This series also involved an insane amount of roster moves, both with players getting injured and pitchers returning from the DL. At one point, they had 11 pitchers in the bullpen, leaving a two-man bench of Curtis Granderson and Luke Maile. Even before that, they were forced to employ some unusual infield configurations, with Russell Martin playing third base and Yangervis Solarte at first after Granderson was used as a pinch-runner for Justin Smoak late in Thursday’s game. Solarte played first again on Saturday in extra innings, again because Smoak was pinch-run for.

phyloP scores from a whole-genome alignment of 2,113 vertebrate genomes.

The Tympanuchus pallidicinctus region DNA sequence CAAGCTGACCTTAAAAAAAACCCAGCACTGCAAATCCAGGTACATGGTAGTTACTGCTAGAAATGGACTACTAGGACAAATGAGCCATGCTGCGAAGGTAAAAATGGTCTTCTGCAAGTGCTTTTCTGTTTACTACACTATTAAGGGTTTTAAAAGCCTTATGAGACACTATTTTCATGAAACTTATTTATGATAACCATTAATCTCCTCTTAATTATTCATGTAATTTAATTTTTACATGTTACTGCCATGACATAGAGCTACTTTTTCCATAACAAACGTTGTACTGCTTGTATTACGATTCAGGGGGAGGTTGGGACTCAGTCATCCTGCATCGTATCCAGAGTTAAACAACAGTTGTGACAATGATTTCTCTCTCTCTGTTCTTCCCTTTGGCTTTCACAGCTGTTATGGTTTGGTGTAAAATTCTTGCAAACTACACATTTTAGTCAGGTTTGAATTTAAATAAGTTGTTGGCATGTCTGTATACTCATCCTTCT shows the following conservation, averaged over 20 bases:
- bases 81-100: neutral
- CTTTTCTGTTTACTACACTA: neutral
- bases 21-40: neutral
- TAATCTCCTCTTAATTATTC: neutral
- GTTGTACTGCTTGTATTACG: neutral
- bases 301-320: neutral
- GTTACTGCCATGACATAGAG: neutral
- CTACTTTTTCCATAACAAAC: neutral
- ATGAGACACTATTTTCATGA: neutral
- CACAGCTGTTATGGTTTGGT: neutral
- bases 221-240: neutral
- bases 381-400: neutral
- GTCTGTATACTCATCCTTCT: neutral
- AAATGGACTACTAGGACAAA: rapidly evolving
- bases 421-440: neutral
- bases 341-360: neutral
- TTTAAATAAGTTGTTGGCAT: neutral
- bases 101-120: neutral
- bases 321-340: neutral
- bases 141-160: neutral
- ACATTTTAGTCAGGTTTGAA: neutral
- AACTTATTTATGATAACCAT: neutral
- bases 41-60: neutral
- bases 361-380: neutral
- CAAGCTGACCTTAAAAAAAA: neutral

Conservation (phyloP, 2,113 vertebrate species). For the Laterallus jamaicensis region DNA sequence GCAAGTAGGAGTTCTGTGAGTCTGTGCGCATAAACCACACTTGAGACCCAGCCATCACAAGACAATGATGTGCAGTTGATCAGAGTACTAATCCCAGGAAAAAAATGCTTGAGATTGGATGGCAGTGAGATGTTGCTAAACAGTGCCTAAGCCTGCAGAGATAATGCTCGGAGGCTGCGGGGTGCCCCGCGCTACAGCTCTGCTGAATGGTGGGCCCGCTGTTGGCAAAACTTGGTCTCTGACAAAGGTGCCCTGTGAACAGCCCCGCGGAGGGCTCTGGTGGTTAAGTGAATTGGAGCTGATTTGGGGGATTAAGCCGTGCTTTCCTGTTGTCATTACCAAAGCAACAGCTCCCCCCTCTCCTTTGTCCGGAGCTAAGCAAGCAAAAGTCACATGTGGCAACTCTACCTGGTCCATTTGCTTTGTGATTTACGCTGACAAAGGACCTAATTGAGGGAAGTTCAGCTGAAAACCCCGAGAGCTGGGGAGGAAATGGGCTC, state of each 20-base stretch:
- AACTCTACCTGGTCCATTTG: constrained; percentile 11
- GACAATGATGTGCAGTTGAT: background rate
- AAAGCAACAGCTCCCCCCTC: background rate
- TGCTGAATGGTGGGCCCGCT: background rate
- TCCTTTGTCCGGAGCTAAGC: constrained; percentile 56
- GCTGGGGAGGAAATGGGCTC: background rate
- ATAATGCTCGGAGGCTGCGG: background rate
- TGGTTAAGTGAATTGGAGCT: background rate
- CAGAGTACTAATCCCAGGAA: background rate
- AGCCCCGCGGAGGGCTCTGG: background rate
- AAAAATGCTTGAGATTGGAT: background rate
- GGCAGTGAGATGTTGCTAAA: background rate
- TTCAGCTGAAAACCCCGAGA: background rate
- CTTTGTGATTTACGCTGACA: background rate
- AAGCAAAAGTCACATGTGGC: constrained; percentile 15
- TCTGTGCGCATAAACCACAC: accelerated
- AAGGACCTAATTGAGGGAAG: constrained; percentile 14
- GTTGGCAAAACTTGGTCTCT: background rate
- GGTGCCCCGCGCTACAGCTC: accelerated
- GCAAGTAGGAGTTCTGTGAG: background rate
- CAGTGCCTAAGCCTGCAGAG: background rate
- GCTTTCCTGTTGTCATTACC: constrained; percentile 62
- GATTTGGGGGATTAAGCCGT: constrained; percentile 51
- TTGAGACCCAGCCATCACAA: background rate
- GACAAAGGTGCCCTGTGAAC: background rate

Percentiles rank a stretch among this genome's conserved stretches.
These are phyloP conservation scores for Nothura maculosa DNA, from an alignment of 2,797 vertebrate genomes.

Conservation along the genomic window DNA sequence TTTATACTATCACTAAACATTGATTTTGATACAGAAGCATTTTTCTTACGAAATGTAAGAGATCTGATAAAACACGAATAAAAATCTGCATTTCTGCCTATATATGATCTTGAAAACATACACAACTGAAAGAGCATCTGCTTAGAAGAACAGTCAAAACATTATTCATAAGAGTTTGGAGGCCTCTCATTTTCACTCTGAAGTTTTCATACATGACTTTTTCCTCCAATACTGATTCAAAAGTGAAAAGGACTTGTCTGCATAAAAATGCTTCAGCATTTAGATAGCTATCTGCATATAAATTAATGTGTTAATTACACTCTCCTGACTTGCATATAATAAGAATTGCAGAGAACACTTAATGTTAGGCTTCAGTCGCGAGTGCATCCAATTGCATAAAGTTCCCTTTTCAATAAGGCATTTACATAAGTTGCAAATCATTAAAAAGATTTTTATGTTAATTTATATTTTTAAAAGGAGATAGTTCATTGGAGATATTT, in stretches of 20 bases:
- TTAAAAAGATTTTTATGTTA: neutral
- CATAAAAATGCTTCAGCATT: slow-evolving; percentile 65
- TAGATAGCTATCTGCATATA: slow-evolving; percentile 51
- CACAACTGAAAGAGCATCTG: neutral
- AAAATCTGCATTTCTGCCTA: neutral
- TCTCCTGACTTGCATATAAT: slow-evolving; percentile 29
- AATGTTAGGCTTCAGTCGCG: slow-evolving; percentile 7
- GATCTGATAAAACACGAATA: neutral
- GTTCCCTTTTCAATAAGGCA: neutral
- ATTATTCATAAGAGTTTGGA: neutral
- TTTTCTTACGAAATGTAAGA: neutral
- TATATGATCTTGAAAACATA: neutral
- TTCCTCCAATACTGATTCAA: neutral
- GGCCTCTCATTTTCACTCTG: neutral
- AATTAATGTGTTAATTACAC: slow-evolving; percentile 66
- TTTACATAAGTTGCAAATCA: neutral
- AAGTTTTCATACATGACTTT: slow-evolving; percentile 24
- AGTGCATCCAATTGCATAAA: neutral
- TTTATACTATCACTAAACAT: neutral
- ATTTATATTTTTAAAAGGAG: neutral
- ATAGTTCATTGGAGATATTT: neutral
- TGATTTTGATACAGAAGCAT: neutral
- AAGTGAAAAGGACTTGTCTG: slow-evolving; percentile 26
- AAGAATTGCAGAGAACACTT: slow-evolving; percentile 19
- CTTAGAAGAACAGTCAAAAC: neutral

First, Marco Estrada was placed on the disabled list on Friday with a glute strain. He’d been scheduled to start on Saturday, but Sam Gaviglio made that start instead. Dwight Smith Jr. was called up at the same time. Teoscar Hernandez was scratched from the lineup shortly before Friday’s game with an ankle injury and Smith took his place in the outfield – however, Hernandez was not placed on the DL and went on to play in the next two games of the series. Ryan Borucki was optioned to the Bisons on Saturday, as Chris Rowley was recalled. Jaime Garcia was activated for Sunday’s game, as was Ryan Tepera (before he even had a chance to pitch in a rehab game). Tepera returned to the mound on Sunday and threw a scoreless innings with one strikeout, and only one walk allowed.